I hate it when a kid leaves our group. When a kid leaves, depending on the kid, several bad things can happen:
- We lose momentum
- We lose other kids
- We lose leadership
- We lose workers
- We lose a friend
- We lose our job, if it’s a bunch of kids
Kids can leave for any number of reasons. I recently lost a kid, not because of our program, but because of a church/relationships matter. Many kids slip away into the night and we don’t find our for weeks that they’ve quit coming. What I respect about this student, is that they wrote and told me they were leaving. They told me it wasn’t anything I did, but they had to follow their family. What I hate, is losing a student that has so much potential. I miss the fact that I will miss their spiritual journey; to watch them grow, fail,and grow some more.
Here are a few ways to prevent or manage the damage of a students exit.
1. Steady the teetering
If you have some students or parents on the edge, meet it head on. Begin a conversation about what’s going on with their lives, give them a chance to vent. Let them put their struggles on the table. Don’t flinch, listen.
2. Strengthen what you have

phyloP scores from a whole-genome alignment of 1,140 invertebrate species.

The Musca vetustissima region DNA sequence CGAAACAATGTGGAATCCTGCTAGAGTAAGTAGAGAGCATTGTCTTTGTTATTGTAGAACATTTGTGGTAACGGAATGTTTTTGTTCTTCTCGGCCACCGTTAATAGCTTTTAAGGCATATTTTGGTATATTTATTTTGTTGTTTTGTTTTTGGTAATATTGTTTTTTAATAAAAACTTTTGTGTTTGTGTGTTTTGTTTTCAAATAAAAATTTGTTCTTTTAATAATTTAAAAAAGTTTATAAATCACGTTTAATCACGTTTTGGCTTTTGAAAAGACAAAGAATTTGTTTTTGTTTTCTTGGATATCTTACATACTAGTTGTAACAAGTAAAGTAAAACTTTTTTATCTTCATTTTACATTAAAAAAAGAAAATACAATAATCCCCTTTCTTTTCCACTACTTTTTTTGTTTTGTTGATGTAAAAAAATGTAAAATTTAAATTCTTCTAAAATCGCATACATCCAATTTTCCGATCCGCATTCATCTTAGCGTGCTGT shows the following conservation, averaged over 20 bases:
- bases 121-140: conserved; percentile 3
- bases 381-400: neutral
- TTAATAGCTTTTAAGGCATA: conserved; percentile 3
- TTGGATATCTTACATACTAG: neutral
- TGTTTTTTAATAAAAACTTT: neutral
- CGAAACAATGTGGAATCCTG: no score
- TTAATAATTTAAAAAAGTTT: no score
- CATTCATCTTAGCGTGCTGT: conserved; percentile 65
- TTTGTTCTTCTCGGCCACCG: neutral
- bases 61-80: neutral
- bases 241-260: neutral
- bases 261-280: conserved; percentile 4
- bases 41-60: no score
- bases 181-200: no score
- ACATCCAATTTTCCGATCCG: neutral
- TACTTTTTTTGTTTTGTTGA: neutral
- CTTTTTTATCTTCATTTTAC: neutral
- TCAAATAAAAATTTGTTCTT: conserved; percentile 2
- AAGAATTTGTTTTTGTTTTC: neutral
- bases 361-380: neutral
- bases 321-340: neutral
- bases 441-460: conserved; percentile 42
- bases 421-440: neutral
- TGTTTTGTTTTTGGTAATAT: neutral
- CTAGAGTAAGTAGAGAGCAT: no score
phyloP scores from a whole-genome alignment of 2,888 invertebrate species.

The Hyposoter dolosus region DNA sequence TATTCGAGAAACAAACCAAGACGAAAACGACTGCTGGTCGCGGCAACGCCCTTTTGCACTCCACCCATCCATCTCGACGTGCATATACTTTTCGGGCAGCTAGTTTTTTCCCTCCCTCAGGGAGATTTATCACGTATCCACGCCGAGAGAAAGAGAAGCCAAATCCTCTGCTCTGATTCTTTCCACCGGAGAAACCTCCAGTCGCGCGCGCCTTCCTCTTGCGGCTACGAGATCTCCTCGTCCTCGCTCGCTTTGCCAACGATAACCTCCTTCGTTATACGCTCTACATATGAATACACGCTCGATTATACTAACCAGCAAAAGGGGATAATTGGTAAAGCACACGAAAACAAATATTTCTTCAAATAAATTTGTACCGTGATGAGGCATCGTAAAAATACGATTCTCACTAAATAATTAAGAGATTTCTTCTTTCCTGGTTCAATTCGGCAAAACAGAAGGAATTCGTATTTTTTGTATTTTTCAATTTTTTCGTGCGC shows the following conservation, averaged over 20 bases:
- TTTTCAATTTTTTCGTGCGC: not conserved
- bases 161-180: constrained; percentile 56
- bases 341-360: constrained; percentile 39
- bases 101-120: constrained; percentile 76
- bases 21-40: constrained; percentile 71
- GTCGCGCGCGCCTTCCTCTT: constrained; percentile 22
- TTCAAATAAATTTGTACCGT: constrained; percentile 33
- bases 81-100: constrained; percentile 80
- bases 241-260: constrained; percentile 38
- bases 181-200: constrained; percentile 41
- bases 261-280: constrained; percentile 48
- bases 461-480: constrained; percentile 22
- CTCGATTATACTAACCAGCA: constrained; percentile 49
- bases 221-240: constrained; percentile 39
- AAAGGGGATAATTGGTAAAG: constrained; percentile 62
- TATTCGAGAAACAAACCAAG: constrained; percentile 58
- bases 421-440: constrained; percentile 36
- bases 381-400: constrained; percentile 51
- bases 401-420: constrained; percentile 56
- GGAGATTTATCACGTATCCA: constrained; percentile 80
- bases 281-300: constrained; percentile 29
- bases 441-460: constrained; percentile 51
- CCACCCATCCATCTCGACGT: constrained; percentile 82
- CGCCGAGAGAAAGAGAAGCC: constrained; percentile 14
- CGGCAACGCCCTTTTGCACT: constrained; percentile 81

Make sure you are calling or meeting with kids beyond group time. We can’t just phone it in anymore. Try some unplanned, impromptu stuff like a lunch, one night camping trip, or a quick road trip. Building community and relationships have to move beyond the youth room.
3. When a kid leaves, find out why
I used to not care, no, really, I didn’t . I felt like it was on a kid if they didn’t want to be here. Now, I try harder to weigh each case and be more proactive. I sat down with a students once who told me they were leaving, I could not convince her not to leave. What I did challenge her to do was tell the group why she was leaving. She did, and it erased any speculation and chatter of why she was leaving.
4. Encourage kids to see the future
When a student leaves, and it could effect others, move quickly to rally the troops. Talk with them about the future and the vision of the youth ministry. Share with them how you see them making this happen and that they are valued.
5. Don’t close the door or give away their seat
Kids are fickle. Whether they leave by their own choice to another group, or whether it be a heat of the moment decision or a gradual drift, keep communication lines open. I have had kids leave and come back a year later. I have kids who went to other groups but still call me when they have a problem. Just because a kid is not in your group any longer, does not mean God has released you from them or cancelled any future plans to minister to them. Oh, that girl that left my group and told the group why she was leaving? I am performing her wedding this year.
You can’t stop kids from leaving. It’s part of the job. We have to learn, as hard as it may be, not to take each one personally. We have to look to the Lord, who Himself had a mass exodus at a critical time in his life. Yet, we find Him visiting with those same disciples, eating fish and chatting around the fire about life. If He can do it, so can we.